Neil Young & Crazy Horse: Psychedelic Pill | Under the Radar Magazine Under the Radar | Music Blog for the Indie Music Magazine
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Neil Young with Crazy Horse

Psychedelic Pill

Warner Bros.

Oct 30, 2012 Web Exclusive Bookmark and Share

Some may have thought Neil Young was off his rocker when he reunited himself with Crazy Horse earlier this year and released Americana, an album of fuzzed-out American standards such as “Oh Susannah” and “Clementine.” But lo and behold, just a few months later along comes what everyone was waiting for, manna from the rock gods, in the form of a Neil Young & Crazy Horse double album.

When one thinks of double albums, one usually envisions bloated excess, 20-some tracks, half of which are probably throwaways. Not Psychedelic Pill. Here Young and the Horse give us eight songs. Yep, eight songs (well, eight songs and an alternate mix of the title track), in almost 90 minutes. And half of these tracks are under four-and-a-half minutes, which makes Psychedelic Pill a vehicle for some of the most intense and blistering (and longest) tunes Neil Young & Crazy Horse have ever put to tape. The set starts with “Driftin’ Back,” which at 27½ minutes challenges the listener to stay put for the other seven songs, while seeing Young through six chorus-verse-guitar turns, until the listener is nearly delirious from the routine. By the time the track is done, the three-minute title track seems rote, almost pedestrian. But then the fireworks begin.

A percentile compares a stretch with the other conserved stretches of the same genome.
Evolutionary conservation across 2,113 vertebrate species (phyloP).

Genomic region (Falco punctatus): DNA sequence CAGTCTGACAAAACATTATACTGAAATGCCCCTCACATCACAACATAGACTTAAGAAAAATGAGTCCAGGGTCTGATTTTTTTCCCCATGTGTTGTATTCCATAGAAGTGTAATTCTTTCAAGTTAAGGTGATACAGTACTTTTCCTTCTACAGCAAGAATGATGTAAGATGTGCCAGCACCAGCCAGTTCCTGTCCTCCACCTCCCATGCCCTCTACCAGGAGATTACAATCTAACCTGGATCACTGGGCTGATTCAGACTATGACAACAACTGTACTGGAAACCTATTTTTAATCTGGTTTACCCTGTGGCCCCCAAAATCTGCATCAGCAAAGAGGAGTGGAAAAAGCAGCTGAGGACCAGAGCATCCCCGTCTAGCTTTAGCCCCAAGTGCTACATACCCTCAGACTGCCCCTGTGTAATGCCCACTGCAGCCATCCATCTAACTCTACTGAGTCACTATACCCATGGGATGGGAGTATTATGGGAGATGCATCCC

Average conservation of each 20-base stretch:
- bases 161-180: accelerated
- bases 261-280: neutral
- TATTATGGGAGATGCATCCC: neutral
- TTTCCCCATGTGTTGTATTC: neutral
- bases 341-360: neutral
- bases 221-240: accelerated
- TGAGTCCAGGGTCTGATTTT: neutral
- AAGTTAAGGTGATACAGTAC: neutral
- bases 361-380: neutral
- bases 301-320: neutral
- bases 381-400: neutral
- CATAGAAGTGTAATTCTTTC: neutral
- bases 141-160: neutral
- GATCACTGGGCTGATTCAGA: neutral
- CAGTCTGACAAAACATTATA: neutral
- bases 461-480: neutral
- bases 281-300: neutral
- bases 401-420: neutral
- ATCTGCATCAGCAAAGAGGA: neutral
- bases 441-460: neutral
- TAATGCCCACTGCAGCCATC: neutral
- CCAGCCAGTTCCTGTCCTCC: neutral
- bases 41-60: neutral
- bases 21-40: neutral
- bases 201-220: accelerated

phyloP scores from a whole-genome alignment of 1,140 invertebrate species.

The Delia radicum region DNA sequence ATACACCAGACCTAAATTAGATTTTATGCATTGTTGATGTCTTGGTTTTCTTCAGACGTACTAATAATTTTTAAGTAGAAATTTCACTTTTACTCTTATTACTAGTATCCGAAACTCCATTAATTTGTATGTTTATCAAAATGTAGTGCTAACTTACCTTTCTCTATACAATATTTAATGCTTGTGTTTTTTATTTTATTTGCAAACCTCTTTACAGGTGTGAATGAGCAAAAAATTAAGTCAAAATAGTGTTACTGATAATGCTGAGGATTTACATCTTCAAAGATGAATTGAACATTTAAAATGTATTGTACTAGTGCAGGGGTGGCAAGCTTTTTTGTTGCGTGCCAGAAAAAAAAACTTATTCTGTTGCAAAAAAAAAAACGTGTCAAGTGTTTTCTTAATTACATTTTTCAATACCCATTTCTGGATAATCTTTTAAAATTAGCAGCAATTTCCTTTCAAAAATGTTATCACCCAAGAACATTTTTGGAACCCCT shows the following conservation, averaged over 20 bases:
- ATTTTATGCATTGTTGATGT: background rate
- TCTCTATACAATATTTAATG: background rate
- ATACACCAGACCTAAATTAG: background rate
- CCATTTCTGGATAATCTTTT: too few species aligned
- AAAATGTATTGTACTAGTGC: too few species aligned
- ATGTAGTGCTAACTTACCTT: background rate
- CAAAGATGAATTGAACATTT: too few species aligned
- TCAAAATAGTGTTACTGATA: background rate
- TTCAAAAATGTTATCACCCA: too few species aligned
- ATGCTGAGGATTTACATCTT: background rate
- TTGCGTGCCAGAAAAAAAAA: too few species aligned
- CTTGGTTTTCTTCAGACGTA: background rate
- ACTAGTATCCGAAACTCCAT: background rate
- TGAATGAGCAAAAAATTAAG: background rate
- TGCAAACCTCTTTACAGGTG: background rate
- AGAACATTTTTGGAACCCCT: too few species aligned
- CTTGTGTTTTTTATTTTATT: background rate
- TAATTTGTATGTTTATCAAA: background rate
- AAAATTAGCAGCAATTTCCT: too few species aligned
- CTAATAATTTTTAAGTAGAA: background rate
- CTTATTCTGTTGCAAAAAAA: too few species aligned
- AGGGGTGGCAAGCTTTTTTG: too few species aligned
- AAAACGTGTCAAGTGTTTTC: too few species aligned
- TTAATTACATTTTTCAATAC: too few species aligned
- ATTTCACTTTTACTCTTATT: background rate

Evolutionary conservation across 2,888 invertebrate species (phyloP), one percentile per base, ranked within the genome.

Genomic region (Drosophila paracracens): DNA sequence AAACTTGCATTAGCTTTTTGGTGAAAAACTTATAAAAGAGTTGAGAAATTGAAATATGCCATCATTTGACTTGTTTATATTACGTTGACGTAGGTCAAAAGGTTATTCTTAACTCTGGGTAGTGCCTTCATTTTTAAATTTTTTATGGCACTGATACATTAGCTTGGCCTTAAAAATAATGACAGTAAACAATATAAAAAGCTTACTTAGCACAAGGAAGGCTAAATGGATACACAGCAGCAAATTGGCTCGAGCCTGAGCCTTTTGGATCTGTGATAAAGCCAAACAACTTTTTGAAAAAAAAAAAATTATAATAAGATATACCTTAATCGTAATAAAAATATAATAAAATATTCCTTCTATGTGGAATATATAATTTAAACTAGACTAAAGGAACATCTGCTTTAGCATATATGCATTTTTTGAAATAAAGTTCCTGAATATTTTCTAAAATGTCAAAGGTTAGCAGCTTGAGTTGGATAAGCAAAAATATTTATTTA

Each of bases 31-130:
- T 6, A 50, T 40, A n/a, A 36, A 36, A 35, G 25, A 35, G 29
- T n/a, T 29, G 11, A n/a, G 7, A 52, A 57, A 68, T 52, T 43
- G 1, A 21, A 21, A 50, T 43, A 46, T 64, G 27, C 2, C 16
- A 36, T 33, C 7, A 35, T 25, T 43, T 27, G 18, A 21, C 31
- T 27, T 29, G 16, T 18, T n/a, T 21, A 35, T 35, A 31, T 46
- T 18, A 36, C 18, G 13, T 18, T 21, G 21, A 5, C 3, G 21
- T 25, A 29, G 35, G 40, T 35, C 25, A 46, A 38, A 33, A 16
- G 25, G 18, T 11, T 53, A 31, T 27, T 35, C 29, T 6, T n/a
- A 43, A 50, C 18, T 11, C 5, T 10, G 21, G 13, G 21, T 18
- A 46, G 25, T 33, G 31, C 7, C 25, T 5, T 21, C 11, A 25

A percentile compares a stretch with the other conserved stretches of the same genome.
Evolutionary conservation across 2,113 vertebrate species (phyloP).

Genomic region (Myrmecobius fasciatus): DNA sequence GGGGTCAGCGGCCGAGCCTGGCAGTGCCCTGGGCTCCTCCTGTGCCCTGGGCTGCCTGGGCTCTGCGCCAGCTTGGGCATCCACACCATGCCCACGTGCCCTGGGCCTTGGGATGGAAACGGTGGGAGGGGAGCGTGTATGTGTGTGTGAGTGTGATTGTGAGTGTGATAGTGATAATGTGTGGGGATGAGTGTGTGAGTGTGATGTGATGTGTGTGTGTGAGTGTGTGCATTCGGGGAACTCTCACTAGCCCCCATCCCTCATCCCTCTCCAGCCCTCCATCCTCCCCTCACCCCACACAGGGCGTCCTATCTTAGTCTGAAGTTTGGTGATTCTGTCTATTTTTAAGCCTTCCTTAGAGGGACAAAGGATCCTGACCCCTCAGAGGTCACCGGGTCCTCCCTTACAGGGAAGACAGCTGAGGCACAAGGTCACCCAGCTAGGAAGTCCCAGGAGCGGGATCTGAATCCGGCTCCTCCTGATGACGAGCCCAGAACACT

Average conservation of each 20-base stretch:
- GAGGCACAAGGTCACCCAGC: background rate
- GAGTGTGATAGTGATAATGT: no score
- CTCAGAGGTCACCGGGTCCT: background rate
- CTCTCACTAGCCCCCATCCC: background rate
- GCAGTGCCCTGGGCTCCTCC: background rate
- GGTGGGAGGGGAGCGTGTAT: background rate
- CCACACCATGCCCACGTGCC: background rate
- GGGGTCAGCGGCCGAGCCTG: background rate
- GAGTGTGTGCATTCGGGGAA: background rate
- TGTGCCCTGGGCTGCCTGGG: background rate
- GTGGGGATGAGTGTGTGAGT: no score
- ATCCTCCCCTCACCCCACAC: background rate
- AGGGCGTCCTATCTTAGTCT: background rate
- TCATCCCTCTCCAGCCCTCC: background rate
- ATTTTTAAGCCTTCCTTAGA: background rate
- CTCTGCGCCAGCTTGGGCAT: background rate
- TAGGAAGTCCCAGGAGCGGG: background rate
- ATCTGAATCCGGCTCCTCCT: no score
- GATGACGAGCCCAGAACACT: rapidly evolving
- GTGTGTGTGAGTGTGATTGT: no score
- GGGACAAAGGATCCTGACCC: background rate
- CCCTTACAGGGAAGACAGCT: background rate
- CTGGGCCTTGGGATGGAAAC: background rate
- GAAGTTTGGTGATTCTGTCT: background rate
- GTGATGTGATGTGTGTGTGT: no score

“Ramada Inn” is classic Neil Young & Crazy Horse, rivaling monsters like “Cortez the Killer” or “Fuckin’ Up.” With it’s pounding riff and solo-happy near-17 minutes, the track is a reminder of what Neil Young is capable of at his rock and roll best (and it’s rendered even fiercer live). Elsewhere, the 8½ minute slow burn of “She’s Always Dancing” and the 16½ minute whistle-happy sludge of “Walk Like a Giant” are tempered by shorter tracks such as the autobiographical “Born in Ontario” and the hymn-like “For the Love of Man.” Psychedelic Pill is as near to perfect as this lineup may record. Most Neil Young albums are either good or very good, but it’s been quite a while since he’s released one like this. (

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